Alt-A loans the next crash?

Discussion in 'Wall St. News' started by blast19, Mar 19, 2007.

  1. blast19


    This is the one I've been waiting for to come to the forefront:

    The next mortgage meltdown?
    'Liar loans', where borrowers gave little proof of income, could be the next big threat to real estate market.
    By Chris Isidore, senior writer
    March 19 2007: 1:06 PM EDT

    NEW YORK ( -- Subprime mortgages have been generating a lot of attention, and worry, among investors, economists and regulators, but those loans may be only part of the threat posed to the housing market by risky lending.

    Some experts in the field are now concerned about the so-called Alt. A mortgage loan market, which has grown even faster than the market for subprime mortgage loans to borrowers with less than top credit.
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    Alt. A refers to people with better credit scores (A-rated) who borrow with little or no verification of income, or so-called alternative documentation.

    But some people in the industry call them "stated income" loans, or worse, "liar loans." And they were an important part of the record real estate boom of 2004 and 2005 that has recently shown signs of turning into a bust.

    Standard & Poor's estimates that the Alt. A market has gone from less than $20 billion in loans in the fourth quarter of 2003 to more than $100 billion in each of the last three quarters. Overall, new Alt. A loans totaled $386 billion in 2006, according S&P's estimates - up 28 percent from 2005.

    By comparison, subprime loans reached $640 billion in 2006, according to trade publication Inside Mortgage Finance.

    But just as the Alt. A market has grown even faster than subprime, some believe it could shrink even faster amid growing concerns in the marketplace. That means another pool of money that has supported home sales and housing prices being yanked just as home sales and prices are already in decline.
    Top 10 foreclosure markets

    The loans were very popular among home buyers who were in the market for an investment property, rather than a home that they intended to live in. And while the default and deliquency rates for Alt. A are only a fraction of the rates for subprime, the widespread use of the loan by investor buyers is a concern, given the glut of homes and condo bought by those investors which are now sitting on the market without buyers - and with prices falling sharply in many markets.

    "There's a reason they ask on the application do you intend to live in the property," said David Berson, chief economist for mortgage financing firm Fannie Mae (Charts). "People who live in a property are less likely to default than investors."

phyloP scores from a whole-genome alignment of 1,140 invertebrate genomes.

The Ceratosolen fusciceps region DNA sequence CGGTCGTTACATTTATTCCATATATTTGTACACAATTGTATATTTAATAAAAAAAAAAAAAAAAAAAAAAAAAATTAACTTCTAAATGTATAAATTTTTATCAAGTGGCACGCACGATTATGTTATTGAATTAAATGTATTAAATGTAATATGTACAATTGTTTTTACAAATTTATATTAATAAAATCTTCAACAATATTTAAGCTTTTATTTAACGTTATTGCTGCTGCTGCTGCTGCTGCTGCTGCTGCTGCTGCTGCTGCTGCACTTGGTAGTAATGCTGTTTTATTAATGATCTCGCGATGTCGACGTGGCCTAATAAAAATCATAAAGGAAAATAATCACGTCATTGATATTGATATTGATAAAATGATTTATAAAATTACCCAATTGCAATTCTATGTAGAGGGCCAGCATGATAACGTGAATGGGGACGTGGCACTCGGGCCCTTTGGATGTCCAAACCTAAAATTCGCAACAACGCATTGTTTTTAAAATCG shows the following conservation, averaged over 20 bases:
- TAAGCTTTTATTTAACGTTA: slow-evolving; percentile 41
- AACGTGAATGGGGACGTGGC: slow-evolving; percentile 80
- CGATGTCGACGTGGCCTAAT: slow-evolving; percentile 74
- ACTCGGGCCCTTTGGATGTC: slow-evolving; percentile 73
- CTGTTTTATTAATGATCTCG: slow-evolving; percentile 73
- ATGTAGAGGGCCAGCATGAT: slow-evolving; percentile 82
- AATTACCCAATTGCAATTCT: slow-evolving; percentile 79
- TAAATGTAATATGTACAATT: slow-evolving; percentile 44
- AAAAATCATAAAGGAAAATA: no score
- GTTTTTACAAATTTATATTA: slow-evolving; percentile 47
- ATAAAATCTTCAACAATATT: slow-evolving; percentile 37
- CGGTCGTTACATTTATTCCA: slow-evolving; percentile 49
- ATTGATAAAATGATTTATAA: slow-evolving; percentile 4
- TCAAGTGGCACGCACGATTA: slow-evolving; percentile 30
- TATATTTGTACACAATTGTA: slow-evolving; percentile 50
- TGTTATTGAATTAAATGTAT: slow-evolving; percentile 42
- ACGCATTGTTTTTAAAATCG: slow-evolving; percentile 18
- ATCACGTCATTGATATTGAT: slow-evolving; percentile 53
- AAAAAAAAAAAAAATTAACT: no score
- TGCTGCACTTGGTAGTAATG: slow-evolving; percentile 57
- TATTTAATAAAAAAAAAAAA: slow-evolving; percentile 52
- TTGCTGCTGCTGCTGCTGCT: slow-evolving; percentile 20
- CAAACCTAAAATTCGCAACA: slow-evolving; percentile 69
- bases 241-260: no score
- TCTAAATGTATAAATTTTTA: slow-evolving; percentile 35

Still, Berson said that while default rates are likely to rise for many Alt. A loans, he doesn't think it will reach the levels seen in the subprime sector. He said only 1.5 percent of Alt. A loans are now 60 days or more delinquent, while in subprime it is 7.5 percent. Absent a major recession, he doubts that Alt. A loans will reach the same kind of deliquency or default rates causing worries and lender bankruptcies in subprime.

    But many in the field say that there is a real squeeze on Alt. A loans as lenders tighten up on underwriting standards. Mitch Ohlbaum, president of mortgage broker Legend Mortgage whose business was about 55 percent Alt. A, said he's seen a dramatic change in the business the last few years, and its now swinging back away from the loans.

    "Stated income borrowers were typically self-employed people who write off a lot of income, so their tax return really don't reflect what they're earning," said Ohlbaum. But he said the loans have grown in popularity for folks who had no money to put down on a home, or could only pay interest on a loan, especially by real estate investors.

    "All that nutty stuff is going to disappear," said Ohlbaum. "Everyone today is shying away from the 100 percent of value loan. But anytime there's a big change in the market like there is now, everyone will overcompensate for a while. I think this will last for 12 to 14 months before things are back to normal, and I think you'll see more foreclosures, more people in trouble in the meantime."

    And he said some types of Alt. A loans that had become popular, such as the no-money-down loans, are almost impossible to arrange today. And the definition of what is considered an A-quality borrower has tightened up.

    The biggest Alt. A lender is Pasadena, Calif-based IndyMac Bancorp. (Charts) Trade publication Inside Mortgage Finance estimates it did $70.2 billion of the loans in 2006, up 48 percent from a year earlier. As the sector grew, its shares shot up nearly 50 percent in a year and hit a record high in April 2006. But with rising concern about the mortgage sector, its shares have plunged 36 percent since the start of 2007.

    But it's not just the smaller lenders like IndyMac in the sector. Like subprime, some of the nation's largest finance firms are major players. Countrywide Financial (Charts), one of the nation's largest mortgage lenders, is the No. 2 Alt. A lender with $68 billion in loans, according Inside Mortgage Finance.

    GMAC, the finance unit of General Motors (Charts) that is now 51 percent owned by Cerberus Capital, is No. 3 on the list at $44 billion, and a unit of General Electric (Charts) is No. 4 at $28.3 billion, just ahead of Washington Mutual (Charts), the nation's largest thrift with $25 billion in the loans. Top of page
  2. blast19


  3. Would you do a deal with Angie?
  4. blast19


    Angelo is not standing for reelection on the Home Depot BOD yeterday as well which is another bad sign in my opinion. Staying on would have been a less conspicuous move.